Major Challenges for the Future
Chapter 6: Patent Protection for Pharmaceuticals: The Case of Thailand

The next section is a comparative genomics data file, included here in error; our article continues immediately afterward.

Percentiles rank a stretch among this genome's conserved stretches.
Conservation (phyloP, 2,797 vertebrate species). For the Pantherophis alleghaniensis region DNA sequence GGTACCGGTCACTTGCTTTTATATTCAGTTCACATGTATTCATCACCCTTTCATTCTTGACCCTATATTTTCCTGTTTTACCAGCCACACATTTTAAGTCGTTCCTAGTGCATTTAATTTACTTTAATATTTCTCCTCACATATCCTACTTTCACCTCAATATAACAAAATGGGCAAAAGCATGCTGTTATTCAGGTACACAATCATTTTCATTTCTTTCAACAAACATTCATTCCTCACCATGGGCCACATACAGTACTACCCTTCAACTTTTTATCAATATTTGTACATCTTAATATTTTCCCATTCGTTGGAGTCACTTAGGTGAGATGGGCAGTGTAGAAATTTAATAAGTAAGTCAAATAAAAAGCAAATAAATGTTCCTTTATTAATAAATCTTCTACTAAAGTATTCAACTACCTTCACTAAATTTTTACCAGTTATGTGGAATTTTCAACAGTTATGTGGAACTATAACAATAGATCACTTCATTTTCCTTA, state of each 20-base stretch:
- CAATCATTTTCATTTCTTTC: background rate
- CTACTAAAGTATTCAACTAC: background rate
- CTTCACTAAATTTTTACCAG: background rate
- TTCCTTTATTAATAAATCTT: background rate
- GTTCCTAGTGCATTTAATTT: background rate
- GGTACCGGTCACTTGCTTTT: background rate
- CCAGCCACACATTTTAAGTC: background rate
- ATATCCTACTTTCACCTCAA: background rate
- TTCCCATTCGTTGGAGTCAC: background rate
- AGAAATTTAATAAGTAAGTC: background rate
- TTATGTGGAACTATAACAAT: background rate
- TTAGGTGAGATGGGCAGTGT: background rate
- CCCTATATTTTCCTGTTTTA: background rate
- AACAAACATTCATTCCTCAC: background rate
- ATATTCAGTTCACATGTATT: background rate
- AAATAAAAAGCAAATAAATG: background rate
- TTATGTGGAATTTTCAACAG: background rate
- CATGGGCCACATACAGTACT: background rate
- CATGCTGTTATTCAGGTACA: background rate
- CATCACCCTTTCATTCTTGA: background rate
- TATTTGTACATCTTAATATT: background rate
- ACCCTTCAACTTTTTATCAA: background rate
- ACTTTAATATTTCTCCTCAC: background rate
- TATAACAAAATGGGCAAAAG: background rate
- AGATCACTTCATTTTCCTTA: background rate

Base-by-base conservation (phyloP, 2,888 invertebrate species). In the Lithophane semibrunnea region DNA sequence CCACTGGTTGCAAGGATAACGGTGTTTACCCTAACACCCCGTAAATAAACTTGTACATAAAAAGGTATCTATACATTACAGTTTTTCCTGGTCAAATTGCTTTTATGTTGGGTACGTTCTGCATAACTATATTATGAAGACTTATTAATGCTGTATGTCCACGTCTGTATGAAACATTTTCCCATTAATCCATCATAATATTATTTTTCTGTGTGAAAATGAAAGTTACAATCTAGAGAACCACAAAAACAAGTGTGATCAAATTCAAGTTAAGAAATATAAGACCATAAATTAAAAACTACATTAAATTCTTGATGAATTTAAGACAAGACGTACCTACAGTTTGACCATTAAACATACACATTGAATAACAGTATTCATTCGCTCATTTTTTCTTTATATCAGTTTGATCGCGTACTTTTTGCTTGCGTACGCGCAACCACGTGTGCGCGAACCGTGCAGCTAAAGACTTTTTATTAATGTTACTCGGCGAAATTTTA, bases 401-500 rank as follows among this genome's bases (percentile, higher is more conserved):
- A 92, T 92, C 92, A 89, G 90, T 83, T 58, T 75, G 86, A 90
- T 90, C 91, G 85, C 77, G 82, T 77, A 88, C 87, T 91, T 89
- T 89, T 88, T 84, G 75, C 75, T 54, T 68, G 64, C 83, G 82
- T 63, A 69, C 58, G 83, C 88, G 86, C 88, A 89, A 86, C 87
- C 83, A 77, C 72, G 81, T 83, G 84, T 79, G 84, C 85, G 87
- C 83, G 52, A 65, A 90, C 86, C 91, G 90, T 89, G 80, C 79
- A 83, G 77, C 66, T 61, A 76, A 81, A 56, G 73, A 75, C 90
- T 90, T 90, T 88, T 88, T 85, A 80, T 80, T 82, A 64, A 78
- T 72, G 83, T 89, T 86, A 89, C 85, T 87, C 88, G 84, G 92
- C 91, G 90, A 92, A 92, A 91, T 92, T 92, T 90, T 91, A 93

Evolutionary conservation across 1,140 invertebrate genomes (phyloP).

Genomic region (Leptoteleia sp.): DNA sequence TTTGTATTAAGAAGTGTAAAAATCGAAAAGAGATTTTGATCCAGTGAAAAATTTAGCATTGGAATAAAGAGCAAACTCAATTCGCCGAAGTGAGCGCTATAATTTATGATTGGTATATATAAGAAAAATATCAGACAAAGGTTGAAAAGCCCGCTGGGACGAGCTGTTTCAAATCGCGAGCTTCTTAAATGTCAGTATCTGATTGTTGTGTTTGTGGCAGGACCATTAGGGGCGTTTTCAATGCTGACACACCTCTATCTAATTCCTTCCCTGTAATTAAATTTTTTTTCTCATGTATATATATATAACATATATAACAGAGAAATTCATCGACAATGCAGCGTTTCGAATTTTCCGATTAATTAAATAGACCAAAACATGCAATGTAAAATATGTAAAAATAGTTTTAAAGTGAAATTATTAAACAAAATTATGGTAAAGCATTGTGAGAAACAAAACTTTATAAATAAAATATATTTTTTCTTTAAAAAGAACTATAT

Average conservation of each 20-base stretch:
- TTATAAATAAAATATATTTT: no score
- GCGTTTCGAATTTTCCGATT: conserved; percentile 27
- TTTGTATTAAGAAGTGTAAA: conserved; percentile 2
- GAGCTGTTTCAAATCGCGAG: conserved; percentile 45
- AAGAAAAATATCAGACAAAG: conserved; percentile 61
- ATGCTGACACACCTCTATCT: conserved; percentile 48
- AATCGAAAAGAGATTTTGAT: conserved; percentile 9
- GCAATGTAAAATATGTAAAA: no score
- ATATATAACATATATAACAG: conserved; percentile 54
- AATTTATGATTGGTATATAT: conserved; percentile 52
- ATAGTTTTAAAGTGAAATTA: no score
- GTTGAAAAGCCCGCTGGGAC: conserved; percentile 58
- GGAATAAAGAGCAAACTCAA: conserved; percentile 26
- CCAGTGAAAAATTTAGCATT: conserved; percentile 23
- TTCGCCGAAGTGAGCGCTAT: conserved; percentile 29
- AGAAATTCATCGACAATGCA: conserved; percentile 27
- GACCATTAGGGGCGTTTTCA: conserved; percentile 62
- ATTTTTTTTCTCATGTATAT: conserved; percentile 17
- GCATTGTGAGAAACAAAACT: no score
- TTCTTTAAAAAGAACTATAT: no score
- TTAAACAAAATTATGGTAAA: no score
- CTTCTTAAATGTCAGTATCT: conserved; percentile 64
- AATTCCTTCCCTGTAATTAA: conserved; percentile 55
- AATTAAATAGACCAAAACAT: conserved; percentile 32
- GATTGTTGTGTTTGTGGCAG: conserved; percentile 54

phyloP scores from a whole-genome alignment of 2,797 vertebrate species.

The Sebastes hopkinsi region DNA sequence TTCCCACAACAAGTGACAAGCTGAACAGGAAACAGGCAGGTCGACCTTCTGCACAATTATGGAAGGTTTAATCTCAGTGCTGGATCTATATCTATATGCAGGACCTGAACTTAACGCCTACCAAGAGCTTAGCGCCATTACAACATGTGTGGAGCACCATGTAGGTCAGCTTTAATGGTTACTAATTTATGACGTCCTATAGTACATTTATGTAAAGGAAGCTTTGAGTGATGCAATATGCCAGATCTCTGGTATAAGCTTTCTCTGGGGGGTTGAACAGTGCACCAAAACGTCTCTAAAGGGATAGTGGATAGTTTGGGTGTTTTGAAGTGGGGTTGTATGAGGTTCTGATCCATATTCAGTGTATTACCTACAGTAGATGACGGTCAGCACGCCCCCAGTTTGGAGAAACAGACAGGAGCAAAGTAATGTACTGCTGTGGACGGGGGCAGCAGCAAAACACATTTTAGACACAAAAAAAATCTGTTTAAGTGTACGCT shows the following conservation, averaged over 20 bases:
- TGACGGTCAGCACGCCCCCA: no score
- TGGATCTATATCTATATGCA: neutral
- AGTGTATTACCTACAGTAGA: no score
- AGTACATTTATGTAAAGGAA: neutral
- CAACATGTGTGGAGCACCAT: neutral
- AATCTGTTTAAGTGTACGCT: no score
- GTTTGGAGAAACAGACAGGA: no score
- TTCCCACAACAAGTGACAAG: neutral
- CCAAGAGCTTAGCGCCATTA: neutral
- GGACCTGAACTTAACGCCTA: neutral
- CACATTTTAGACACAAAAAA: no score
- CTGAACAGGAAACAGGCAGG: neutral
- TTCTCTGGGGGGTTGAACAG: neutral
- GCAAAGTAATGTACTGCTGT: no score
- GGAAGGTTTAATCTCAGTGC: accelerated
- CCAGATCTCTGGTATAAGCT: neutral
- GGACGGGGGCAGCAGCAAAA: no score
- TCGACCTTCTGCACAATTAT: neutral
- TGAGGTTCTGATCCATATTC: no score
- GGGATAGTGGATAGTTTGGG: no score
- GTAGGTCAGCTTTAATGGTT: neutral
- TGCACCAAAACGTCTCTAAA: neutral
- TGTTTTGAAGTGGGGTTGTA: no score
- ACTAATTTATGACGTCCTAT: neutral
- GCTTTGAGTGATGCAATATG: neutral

It is increasingly recognized that technology is a basic requirement for the industrial growth and economic development of a country. While the acquisition of modern technology in industrialized nations is generally through local R&D, developing countries can acquire technology through two channels: domestic R&D and import of technology from abroad. One of the reasons given for providing pharmaceutical product patents in developing countries is that it will stimulate local R&D and encourage foreign technology owners to transfer technology to the country. This chapter will examine the roles and functions of the patent system in enhancing the acquisition of technology by developing countries. I PHARMACEUTICAL PATENTS AND TECHNOLOGICAL DEVELOPMENT Pharmaceutical companies always argue that the high prices of medicines result from the cost of the investment involved. It is claimed that the pharmaceutical industry is research intensive and requires high economic return to finance continuous R&D activities. The industry also maintains that the investment in the drug discovery is also high risk. Great sums of money may be spent on a product that has no commercial value. The pharmaceutical industry, therefore, demands a high degree of patent protection to guarantee a relatively high return on capital investment (ABPI 1972; PhRMA 2006). While the expenditure on pharmaceutical research comes from different sources, including the public purse, private trusts, or drug companies themselves, internationally the industry maintains that the largest part of R&D investment in the pharmaceutical industry is mainly derived from companies’ profits. They also maintain that...
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